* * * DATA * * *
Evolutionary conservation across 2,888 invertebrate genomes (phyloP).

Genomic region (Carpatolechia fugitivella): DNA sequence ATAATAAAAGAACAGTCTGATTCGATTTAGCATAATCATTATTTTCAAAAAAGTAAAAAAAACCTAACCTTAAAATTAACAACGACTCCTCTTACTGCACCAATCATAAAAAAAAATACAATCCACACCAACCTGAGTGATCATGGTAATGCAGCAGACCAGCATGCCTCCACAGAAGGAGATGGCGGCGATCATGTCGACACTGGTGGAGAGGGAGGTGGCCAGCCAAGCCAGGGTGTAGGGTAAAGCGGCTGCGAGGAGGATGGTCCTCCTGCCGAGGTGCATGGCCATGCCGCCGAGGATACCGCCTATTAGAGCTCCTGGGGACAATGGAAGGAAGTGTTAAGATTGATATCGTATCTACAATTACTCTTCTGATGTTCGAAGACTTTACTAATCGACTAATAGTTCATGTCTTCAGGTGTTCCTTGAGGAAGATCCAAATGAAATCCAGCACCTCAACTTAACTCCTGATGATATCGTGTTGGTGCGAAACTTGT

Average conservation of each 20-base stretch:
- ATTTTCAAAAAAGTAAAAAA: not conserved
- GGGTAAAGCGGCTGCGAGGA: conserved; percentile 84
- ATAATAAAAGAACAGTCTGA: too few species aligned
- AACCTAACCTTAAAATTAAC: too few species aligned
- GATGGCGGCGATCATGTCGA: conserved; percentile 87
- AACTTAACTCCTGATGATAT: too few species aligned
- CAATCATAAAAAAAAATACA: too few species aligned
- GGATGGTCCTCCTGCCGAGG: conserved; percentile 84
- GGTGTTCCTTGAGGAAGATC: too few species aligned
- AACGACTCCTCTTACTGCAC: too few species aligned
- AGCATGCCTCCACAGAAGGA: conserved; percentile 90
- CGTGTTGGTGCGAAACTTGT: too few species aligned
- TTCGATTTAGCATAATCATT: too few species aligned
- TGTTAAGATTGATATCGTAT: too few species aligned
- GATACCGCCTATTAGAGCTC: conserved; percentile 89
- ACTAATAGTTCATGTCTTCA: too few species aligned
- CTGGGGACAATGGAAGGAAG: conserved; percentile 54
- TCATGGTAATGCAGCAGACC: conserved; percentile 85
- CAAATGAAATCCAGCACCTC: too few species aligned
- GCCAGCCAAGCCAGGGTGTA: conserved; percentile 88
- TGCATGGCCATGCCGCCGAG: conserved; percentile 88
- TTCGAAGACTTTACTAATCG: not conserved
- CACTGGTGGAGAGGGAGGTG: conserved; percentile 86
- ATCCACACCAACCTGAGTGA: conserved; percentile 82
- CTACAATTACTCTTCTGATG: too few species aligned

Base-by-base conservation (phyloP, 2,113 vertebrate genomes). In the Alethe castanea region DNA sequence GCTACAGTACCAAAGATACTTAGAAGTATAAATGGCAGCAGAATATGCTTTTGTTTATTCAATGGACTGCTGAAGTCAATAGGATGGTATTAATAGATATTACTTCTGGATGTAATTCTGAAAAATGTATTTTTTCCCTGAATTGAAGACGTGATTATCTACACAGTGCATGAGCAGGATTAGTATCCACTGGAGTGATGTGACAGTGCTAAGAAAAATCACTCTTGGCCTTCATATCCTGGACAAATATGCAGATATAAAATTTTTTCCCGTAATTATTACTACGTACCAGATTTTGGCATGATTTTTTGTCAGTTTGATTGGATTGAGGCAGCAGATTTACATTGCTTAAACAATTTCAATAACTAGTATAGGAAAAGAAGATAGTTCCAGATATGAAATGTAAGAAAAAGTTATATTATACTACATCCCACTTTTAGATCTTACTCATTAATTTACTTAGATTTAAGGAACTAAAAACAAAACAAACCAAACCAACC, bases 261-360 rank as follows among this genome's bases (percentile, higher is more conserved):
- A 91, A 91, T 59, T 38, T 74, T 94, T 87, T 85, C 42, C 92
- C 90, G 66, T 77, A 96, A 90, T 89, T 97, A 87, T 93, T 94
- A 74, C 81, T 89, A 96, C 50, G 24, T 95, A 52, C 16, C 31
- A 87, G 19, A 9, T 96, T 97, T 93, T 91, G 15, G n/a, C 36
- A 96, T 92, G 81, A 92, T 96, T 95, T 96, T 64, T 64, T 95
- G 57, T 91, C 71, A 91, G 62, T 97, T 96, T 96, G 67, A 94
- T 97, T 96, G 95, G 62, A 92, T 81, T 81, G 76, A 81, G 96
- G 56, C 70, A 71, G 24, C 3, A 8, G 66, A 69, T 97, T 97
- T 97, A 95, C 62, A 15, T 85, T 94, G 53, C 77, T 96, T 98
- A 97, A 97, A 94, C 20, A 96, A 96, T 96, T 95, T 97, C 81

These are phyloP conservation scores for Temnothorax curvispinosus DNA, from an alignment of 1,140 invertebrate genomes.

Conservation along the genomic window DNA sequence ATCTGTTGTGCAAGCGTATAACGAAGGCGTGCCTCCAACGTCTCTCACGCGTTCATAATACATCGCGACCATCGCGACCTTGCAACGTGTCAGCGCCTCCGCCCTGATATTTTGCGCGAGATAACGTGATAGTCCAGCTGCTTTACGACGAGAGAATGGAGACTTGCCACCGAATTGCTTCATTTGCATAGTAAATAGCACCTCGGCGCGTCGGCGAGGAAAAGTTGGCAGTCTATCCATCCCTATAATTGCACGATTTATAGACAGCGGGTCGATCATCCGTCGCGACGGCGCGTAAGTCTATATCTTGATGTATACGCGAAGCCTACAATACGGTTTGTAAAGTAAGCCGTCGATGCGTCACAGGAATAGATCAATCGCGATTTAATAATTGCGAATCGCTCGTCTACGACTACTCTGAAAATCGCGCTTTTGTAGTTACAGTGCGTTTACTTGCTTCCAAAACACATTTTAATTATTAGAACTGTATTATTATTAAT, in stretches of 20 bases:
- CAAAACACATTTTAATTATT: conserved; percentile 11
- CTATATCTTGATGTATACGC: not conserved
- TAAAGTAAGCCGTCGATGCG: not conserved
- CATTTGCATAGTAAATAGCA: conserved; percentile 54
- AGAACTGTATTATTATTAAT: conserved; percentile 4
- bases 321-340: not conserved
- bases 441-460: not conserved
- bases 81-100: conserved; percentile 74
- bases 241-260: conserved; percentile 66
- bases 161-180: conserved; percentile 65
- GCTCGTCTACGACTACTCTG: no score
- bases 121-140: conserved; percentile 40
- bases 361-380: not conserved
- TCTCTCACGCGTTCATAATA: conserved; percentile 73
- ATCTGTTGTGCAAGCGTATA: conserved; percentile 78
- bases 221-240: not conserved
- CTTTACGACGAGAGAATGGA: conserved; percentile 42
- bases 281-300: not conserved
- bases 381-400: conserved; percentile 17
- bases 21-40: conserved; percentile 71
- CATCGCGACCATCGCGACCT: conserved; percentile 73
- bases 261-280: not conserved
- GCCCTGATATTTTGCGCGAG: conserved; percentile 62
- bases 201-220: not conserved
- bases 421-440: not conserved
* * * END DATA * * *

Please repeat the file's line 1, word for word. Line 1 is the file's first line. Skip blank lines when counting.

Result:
Evolutionary conservation across 2,888 invertebrate genomes (phyloP).